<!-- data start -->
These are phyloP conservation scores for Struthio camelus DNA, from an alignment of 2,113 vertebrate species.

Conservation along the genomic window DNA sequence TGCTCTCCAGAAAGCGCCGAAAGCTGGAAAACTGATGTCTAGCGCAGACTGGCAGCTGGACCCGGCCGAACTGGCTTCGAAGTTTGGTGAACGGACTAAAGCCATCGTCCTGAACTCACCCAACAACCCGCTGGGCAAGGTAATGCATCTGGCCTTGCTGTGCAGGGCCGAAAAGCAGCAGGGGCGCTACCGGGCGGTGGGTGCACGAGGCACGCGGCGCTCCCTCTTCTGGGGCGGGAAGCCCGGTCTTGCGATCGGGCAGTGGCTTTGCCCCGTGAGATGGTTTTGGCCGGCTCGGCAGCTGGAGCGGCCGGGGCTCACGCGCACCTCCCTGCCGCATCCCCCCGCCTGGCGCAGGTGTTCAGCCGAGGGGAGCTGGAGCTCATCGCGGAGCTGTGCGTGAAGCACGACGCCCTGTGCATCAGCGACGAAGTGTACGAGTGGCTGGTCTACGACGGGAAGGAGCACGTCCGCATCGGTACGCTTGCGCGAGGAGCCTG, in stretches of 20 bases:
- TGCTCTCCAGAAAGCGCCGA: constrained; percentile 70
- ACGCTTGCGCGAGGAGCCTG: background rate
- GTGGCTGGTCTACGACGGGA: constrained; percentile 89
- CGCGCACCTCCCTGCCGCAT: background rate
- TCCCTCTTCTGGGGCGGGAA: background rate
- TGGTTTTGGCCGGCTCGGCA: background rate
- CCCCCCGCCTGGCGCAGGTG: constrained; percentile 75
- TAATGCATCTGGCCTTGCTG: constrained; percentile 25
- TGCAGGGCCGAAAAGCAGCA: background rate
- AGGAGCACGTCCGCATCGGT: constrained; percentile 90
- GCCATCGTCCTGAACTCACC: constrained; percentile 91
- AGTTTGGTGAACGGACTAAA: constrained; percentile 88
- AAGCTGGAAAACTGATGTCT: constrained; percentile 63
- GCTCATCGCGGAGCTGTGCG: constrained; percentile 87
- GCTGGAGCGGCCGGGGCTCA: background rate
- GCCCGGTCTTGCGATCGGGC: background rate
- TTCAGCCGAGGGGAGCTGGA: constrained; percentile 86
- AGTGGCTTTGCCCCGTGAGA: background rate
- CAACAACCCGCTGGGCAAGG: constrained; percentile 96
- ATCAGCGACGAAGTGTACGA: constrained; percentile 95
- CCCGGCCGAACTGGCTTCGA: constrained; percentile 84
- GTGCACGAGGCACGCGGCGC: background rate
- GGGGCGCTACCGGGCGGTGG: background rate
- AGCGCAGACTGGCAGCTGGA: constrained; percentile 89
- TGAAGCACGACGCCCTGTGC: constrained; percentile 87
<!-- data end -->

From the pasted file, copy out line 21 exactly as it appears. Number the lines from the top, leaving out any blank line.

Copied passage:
- CAACAACCCGCTGGGCAAGG: constrained; percentile 96